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Alstom  UK Director of Communications Mike Scott tweeted from the ILG report launch

Alstom UK Director of Communications Mike Scott tweeted from the ILG report launch

Today, the High Speed Rail Industry Leaders Group press-launched its disingenuous pamphlet Great Britain: connected or not? about the ‘consequences for Britain’ of abandoning HS2.

[HSRILG]

The choice for Government is to re-deploy the [HS2] capital spend elsewhere, or to take it as a saving against budget and to use it to further reduce overall debt. […] On balance, our expert view is that a large part of the £40bn budget would not be reallocated to other capital programmes, but used to write down Government debt.

The advantage of alternative rail projects is that they can provide greater capacity and more resilience, at lower cost. The lower funding requirement opens up the possibility of investing in other transport improvements (road potholes and blindspots etc), other areas of the economy (industrial R&D), medicare, or paying down the debt.

The replacement investment in the corridors that HS2 would have relieved would be most likely spent on platform extensions, junction improvements and depot extensions to try to squeeze more capacity out of the existing system. Passenger numbers would still rise, although by less in the longer term as congestion levels grow and overcrowded conditions become common-place in peak periods. Stations like Euston would still need to be rebuilt – simply to accommodate growth in demand.

Platform extensions, junction improvements, depot extensions, electrification and resignalling are all cost-effective ways of uplifting capacity and reliability. If part of HS2’s funding were switched into Great Eastern and Southern Region commuter services (for example), it’s more than likely that national rail passenger volume would be much higher than in a scenario where HS2 were built.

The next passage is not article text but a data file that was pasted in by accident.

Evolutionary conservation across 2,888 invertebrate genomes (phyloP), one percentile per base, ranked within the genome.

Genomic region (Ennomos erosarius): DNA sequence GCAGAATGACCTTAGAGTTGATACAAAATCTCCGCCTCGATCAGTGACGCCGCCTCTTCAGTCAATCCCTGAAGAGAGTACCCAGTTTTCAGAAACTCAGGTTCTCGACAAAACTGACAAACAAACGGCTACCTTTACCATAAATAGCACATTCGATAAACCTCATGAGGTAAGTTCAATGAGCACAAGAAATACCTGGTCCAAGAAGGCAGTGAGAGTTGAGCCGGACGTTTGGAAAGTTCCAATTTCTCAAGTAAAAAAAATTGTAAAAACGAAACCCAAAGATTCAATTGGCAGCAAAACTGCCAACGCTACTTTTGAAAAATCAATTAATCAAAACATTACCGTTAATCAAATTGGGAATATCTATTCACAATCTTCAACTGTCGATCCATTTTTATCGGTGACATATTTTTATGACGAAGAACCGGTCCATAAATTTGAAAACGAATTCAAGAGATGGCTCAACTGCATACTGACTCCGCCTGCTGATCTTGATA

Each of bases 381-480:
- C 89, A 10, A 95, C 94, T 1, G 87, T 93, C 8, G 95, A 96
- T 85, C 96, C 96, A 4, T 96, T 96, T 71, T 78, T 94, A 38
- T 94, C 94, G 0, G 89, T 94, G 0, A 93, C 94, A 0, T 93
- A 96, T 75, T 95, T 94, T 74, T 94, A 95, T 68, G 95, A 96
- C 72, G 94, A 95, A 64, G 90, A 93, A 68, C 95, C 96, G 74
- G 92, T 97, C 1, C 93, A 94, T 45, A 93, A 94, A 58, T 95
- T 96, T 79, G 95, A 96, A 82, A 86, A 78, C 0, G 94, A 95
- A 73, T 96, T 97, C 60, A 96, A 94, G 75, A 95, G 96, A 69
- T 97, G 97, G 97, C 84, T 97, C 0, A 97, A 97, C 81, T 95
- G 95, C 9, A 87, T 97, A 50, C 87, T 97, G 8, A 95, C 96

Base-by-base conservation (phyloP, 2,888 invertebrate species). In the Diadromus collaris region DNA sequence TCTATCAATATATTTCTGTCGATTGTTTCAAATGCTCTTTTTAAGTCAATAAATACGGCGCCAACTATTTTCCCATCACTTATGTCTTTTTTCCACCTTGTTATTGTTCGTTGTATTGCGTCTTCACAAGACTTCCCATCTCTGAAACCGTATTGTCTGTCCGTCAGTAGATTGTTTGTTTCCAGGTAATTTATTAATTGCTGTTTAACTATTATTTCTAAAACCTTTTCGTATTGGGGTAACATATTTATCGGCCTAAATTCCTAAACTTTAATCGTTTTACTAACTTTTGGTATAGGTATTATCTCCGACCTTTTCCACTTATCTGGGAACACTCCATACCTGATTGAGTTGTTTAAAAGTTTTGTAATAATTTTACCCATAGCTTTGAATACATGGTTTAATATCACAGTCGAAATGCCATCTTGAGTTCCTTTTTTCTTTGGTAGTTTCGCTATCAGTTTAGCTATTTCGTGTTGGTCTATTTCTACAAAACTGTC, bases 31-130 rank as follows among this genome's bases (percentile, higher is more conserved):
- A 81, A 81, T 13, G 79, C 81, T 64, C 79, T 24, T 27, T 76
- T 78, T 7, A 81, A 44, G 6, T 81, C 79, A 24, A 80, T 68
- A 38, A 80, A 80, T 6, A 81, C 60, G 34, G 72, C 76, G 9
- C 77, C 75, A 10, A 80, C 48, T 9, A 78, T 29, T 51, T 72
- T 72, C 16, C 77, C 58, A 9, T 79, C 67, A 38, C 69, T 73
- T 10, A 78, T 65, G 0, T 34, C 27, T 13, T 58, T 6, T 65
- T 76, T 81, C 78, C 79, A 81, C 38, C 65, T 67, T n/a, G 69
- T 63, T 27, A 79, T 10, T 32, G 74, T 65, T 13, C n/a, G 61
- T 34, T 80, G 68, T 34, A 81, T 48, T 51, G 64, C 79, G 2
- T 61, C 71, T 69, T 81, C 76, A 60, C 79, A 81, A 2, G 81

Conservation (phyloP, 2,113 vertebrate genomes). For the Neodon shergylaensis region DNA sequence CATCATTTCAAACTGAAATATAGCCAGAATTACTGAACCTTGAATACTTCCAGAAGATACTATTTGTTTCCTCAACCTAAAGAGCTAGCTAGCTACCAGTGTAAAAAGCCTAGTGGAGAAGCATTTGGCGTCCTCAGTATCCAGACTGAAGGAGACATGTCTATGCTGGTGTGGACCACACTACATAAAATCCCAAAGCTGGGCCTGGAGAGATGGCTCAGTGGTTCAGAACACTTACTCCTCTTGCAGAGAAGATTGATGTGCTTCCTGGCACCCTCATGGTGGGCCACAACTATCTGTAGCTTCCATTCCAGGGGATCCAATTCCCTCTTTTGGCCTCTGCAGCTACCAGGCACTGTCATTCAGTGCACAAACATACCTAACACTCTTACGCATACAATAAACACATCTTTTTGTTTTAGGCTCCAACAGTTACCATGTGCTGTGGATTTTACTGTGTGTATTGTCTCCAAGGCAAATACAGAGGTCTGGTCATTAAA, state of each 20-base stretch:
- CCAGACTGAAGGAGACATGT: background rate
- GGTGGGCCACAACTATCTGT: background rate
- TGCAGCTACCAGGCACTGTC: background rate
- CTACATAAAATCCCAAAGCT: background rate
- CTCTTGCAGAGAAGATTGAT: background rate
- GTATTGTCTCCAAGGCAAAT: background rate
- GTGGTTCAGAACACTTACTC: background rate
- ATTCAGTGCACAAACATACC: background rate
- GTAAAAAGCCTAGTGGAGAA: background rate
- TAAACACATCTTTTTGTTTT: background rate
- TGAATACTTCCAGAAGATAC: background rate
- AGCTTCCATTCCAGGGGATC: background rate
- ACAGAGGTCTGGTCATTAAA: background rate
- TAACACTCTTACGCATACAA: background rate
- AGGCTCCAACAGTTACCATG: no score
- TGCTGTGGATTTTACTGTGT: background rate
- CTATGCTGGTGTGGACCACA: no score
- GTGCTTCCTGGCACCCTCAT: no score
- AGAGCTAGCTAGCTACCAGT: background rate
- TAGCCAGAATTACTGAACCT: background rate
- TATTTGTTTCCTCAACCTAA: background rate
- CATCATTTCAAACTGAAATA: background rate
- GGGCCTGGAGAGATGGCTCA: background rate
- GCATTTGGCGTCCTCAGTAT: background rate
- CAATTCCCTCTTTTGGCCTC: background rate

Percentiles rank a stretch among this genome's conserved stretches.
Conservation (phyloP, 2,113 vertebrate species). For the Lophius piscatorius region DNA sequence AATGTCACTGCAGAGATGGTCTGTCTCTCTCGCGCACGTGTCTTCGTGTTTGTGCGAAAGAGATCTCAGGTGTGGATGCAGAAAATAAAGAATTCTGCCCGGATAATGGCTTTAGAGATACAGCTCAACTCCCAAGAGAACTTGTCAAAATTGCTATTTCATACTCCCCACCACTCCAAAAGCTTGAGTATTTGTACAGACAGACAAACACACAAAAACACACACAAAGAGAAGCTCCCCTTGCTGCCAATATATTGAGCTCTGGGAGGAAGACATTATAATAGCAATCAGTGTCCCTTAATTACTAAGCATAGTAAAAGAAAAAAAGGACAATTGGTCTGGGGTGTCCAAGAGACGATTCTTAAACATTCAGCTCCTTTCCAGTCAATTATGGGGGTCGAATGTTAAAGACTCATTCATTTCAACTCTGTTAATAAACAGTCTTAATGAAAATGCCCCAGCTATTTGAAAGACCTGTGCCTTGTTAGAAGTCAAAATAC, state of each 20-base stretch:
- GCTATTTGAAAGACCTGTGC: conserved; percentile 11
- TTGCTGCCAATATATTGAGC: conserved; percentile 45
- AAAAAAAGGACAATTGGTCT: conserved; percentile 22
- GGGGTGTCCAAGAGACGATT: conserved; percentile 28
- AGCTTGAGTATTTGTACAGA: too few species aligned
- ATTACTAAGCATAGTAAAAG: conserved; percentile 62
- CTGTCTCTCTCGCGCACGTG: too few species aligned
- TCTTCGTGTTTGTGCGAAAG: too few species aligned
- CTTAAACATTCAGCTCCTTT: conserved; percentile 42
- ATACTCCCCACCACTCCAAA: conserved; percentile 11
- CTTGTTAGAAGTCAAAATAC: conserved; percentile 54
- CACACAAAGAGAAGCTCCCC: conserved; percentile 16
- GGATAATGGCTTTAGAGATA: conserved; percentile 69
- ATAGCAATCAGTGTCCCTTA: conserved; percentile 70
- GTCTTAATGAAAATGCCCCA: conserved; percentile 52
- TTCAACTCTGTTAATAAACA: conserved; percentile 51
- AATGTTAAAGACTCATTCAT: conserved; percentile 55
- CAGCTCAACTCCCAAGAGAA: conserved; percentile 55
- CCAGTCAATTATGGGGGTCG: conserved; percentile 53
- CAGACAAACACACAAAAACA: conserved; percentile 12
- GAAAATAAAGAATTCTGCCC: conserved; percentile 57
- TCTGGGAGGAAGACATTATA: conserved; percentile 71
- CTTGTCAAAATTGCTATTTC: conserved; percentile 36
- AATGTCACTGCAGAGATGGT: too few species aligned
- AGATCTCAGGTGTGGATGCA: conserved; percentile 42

Schemes such as four-tracking of the route between Coventry and Birmingham – a bottle-neck bypassed by HS2 – would, if carried out, be disruptive – both to local adjacent property owners and to railway customers.

HS2 is not an alternative to Coventry four-tracking, so ILG’s comments are not relevant. With or without HS2, there is unlikely to be an economic case for it.

Most of company members of Jim Steer's 'HSR Leaders' club are based outside the UK

Most of the company members of Jim Steer’s “HSR Leaders” club are based outside the UK. None of its three train-manufacturer companies currently builds any trains inside Great Britain

Mr Steer’s “HSR Leaders” operation is a malign influence on what should be an evidence-based transport, economics, and high speed rail debate. The best thing Mr Steer could do, is shut it down.

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Written by beleben

March 4, 2014 at 5:18 pm

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